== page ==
The diagnosis of a chronic illness can alter a person’s life in more ways than one. It can cause changes in physical abilities, nutrition, sleep habits, and routines. Chronic illness can add doctor appointments, new medications, and treatments. It might also involve pain and fatigue, which makes the burden even more cumbersome.
It should come as no surprise, then, that up to one-third of people with chronic illness experience symptoms of depression. The risk is even higher among those with a history of depression. Clearly, some depressive symptoms can look similar to those of the chronic illness itself, so it can be difficult to differentiate between the illness and the depression.
Signs of depression include but are not limited to:
- Sadness or hopelessness
- Changes in sleep (more or less)
- Withdrawing from others/isolation
- Lack of pleasure in once-enjoyed activities
- Changes in weight (gain or loss)
- Frequent crying or tearfulness
- Suicidal thoughts or ideations
Further studies show that there is a correlation between mental health and pain. When a person is more anxious or depressed, more intense pain is reported. This is the mind-body connection at work! Researchers at the University of California-Davis School of Medicine found that people with better mental health felt less pain, and people with compromised mental health felt more. So it seems that managing depressive symptoms could help improve physical health—and who doesn’t want to feel less pain?
If you’re feeling depressed, try these tips to improve your mental health:
- Get moving. Not only does exercise help keep stiff joints lubricated, it gets blood flowing to the brain, which can release endorphins and serotonin—“feel-good” chemicals. Engage in an activity that you enjoy and that will keep you coming back for more. Talk with your doctor about an exercise plan that may work for you.
- Talk about it. Find a psychotherapist, trusted friend, or clergyperson who is understanding and empathetic. Turning inward only stuffs sad feelings deeper, causing more emotional and physical pain. Talking about your depression can help release the negative energy and help you move toward acceptance.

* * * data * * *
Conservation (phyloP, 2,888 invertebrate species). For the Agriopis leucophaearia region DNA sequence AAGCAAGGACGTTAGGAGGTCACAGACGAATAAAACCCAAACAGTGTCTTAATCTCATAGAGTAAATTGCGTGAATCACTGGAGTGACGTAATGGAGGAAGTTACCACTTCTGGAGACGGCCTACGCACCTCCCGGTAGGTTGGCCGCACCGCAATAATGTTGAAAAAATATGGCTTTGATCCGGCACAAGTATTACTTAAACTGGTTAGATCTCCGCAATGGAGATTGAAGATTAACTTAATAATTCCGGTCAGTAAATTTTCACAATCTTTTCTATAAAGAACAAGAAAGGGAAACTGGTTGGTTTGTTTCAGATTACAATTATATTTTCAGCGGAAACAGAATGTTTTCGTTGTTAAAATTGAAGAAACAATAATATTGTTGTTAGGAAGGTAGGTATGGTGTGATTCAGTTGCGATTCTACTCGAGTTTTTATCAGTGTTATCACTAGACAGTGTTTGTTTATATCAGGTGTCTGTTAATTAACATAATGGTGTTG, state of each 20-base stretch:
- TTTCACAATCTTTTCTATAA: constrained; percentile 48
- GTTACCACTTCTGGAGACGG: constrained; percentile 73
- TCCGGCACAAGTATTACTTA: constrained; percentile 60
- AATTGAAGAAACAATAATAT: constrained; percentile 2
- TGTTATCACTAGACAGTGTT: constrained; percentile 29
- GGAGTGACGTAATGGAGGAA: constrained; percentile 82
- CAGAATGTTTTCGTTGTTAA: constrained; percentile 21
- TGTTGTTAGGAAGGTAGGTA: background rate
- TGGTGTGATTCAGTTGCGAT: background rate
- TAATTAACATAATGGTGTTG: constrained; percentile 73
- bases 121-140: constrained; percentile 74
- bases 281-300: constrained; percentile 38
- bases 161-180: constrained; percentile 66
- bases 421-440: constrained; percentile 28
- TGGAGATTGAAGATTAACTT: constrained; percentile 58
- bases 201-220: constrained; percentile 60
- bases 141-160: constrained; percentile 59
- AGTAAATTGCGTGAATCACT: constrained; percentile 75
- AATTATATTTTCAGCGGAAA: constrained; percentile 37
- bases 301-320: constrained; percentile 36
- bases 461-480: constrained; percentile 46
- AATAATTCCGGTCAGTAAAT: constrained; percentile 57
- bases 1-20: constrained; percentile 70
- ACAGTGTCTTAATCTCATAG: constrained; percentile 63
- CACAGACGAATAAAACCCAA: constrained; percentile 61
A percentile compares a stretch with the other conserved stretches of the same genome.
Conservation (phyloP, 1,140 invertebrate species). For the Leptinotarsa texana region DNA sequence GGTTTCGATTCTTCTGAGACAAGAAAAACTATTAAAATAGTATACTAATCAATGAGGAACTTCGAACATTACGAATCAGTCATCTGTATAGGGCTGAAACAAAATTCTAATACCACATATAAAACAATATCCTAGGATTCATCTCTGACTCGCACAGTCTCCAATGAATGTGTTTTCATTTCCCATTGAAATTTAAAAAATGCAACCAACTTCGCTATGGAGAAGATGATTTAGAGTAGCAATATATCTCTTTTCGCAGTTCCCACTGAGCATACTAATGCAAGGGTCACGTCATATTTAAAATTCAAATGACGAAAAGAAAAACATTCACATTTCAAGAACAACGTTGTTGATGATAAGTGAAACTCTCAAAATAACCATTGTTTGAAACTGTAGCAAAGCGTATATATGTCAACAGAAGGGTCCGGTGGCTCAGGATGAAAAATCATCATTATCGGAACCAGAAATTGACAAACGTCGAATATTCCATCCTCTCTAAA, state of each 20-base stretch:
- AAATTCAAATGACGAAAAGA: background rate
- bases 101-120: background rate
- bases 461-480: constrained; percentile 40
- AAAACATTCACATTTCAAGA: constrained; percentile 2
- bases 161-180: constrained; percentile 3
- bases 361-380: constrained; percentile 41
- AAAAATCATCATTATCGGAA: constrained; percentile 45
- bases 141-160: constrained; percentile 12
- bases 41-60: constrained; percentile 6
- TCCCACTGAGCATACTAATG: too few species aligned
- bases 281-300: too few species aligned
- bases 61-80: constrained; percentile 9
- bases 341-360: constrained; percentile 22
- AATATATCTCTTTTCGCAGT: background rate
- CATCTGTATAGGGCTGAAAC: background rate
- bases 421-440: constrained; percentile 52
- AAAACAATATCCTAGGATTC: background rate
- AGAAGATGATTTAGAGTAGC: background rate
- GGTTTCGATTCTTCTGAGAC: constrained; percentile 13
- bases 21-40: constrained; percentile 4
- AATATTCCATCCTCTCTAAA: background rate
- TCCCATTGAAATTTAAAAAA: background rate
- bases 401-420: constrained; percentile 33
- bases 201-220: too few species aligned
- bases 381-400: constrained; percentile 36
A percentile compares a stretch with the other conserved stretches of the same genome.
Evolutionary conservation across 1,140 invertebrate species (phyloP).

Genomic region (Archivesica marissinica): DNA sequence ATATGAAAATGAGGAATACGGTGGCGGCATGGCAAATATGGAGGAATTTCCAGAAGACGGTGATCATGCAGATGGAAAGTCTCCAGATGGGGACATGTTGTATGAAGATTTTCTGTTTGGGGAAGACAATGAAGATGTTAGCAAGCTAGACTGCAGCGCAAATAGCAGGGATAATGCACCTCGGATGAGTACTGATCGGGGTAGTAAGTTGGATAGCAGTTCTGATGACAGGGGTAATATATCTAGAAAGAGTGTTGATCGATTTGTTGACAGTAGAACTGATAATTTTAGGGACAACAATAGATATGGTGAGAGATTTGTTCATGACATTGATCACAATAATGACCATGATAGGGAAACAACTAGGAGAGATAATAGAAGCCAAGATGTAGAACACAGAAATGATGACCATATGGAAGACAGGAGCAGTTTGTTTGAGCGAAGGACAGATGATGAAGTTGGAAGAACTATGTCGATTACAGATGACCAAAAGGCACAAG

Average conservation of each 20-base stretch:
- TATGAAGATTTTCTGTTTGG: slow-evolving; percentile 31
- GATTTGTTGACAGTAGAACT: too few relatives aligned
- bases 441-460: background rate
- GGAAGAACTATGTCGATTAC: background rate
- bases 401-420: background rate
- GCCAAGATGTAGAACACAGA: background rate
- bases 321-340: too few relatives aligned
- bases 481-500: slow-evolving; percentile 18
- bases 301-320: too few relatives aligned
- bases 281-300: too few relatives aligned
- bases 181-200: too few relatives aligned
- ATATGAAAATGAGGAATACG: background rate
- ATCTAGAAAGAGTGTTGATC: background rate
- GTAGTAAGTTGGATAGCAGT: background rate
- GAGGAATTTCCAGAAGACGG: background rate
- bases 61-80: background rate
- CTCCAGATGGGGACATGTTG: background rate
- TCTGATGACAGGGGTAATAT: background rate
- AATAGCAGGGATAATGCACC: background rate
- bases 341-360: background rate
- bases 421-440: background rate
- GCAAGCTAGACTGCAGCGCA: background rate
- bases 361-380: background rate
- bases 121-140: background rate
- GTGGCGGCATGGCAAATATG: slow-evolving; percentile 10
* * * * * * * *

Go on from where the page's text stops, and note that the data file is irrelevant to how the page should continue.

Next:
- Challenge yourself. Find a new hobby or activity to enjoy. Learning a new skill can be distracting and fun, and it can build self-esteem and confidence, too.
- Be social. Although depression can make many people want to isolate, most people find that once they’re out with friends or family, they feel better. Surround yourself with supportive and accepting people and enjoy their company.
- Think positive thoughts. The mind-body connection shows us that if we feel depressed or anxious, the body feels more pain or fatigue. Changing negative thoughts to positive ones can decrease both physical and emotional pain.
Depression can be demoralizing and zap motivation. If the preceding steps don’t help, or if your depressive symptoms become more intense or frequent, talk to your doctor. It can also be helpful to work with a therapist who is knowledgeable about the effects of chronic illness on depression.
- Depression and Chronic Illness Fact Sheet. (2009, January 9). Retrieved from http://www.nami.org/Content/NavigationMenu/Mental_Illnesses/Depression/Depression_Chronic_Illness_FactSheet2009.pdf
- Nauert, Rick. “Arthritis Pain Depends on Mental Health.” PsychCentral. (2010, August 2). Retrieved from http://psychcentral.com/news/2010/08/02/arthritis-pain-depends-on-mental-health/16293.html
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